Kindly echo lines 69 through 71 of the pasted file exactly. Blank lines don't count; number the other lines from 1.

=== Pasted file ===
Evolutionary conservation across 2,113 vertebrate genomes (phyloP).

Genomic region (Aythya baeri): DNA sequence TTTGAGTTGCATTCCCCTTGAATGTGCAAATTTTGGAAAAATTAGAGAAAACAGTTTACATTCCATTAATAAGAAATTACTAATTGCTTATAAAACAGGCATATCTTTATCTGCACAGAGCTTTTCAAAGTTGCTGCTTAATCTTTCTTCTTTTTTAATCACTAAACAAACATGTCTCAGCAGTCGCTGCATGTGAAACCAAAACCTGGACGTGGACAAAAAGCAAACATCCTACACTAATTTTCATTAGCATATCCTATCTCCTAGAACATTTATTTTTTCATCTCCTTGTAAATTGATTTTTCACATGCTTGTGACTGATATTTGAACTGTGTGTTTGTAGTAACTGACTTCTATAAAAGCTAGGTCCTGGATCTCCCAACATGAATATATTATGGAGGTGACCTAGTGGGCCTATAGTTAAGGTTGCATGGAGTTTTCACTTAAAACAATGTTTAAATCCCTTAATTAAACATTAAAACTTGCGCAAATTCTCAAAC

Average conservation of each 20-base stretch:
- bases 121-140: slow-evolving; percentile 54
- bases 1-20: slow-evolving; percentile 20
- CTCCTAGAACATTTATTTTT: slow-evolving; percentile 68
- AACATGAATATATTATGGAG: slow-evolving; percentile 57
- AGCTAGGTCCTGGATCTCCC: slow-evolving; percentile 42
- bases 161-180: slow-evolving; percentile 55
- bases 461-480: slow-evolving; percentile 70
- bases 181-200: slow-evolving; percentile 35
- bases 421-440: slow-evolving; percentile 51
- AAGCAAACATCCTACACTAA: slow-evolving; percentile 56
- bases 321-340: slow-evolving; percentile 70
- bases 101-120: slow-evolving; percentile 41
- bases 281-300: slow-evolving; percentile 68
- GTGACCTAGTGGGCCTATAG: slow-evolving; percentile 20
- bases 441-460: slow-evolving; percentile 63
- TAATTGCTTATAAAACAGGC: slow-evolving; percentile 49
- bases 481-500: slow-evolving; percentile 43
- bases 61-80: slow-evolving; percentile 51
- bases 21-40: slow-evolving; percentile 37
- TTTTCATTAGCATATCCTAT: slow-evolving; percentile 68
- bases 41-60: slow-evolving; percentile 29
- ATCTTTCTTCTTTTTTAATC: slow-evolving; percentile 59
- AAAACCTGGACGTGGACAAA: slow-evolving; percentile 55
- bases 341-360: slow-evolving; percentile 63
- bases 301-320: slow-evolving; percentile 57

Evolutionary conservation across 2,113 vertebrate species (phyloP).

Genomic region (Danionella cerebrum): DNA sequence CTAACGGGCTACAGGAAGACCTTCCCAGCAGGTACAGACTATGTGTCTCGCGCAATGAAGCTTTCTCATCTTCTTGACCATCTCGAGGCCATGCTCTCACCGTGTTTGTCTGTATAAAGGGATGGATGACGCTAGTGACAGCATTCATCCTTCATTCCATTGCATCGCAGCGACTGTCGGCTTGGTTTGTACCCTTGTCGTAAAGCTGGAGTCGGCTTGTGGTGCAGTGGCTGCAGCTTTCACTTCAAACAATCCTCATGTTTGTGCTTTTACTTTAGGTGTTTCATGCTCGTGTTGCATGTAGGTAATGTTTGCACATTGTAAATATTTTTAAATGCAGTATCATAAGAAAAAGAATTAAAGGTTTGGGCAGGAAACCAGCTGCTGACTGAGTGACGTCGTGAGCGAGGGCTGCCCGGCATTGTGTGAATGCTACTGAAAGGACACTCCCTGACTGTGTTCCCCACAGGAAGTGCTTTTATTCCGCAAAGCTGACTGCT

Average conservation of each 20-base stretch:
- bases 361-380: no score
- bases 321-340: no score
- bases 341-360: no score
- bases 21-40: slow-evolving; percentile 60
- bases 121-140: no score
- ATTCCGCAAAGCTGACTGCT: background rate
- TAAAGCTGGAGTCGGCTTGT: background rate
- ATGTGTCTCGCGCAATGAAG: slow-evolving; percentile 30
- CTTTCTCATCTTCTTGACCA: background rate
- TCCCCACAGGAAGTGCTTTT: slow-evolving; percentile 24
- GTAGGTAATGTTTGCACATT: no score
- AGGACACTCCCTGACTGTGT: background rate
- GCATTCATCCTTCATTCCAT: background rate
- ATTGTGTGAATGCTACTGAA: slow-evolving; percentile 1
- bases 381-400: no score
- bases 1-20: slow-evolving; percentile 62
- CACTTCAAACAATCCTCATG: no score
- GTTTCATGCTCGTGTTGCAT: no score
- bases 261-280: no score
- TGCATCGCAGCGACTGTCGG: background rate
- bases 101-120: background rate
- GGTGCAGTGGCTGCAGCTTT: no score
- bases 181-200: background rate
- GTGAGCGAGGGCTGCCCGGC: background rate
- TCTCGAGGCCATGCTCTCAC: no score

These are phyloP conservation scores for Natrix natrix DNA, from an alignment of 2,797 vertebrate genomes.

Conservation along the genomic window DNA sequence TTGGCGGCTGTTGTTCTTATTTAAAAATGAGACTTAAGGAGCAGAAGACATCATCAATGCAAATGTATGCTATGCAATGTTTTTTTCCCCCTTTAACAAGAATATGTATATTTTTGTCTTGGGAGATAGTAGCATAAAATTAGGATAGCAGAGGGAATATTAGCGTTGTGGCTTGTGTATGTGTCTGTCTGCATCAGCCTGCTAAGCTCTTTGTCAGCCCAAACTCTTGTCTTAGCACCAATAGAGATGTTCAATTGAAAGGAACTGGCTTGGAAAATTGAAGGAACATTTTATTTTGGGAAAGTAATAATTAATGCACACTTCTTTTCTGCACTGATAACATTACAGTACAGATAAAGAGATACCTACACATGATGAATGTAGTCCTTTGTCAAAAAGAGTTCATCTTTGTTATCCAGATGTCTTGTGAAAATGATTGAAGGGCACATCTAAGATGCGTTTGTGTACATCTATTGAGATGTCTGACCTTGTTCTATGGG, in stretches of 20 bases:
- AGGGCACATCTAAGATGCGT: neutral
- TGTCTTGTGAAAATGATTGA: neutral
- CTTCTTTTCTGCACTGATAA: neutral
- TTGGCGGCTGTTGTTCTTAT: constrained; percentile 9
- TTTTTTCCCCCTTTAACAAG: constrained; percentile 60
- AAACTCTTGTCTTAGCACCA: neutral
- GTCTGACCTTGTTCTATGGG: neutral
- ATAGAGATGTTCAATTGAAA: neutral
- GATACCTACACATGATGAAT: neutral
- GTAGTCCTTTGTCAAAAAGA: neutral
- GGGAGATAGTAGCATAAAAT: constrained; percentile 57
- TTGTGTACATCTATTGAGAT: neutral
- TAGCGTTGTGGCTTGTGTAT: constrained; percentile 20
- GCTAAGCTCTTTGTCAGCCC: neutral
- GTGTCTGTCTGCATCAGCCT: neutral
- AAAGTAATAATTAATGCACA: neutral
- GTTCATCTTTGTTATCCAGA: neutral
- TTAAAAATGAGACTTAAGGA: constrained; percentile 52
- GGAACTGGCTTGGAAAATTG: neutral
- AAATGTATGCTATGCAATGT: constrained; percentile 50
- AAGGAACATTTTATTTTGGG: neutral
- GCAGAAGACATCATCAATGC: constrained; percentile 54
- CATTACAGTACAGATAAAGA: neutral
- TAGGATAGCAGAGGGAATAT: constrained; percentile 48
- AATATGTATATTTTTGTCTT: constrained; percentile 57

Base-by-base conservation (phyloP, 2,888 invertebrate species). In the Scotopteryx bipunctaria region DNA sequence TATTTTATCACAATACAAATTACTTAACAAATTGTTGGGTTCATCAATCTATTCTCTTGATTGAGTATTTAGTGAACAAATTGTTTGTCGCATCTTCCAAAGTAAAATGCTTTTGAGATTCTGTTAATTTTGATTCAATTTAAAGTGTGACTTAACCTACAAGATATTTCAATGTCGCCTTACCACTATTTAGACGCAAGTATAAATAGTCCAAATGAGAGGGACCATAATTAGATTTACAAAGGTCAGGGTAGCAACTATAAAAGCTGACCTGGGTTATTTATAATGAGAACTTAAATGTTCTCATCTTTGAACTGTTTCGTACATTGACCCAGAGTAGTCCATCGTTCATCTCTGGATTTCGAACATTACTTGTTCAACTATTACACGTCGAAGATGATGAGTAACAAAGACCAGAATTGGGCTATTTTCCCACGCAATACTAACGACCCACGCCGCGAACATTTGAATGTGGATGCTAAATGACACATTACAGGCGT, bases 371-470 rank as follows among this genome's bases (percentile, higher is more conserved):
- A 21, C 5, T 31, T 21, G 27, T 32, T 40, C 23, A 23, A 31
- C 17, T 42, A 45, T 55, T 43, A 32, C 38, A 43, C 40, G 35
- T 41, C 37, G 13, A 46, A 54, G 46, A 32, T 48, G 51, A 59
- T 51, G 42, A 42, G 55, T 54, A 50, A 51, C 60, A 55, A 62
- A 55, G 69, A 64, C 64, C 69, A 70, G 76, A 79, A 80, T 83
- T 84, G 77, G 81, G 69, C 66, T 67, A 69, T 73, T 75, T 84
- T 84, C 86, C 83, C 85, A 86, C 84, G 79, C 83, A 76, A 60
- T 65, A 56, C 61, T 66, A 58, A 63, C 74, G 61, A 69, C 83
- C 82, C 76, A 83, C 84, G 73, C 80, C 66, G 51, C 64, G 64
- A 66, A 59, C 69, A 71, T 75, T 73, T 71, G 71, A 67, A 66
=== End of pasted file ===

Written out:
- GGGAGATAGTAGCATAAAAT: constrained; percentile 57
- TTGTGTACATCTATTGAGAT: neutral
- TAGCGTTGTGGCTTGTGTAT: constrained; percentile 20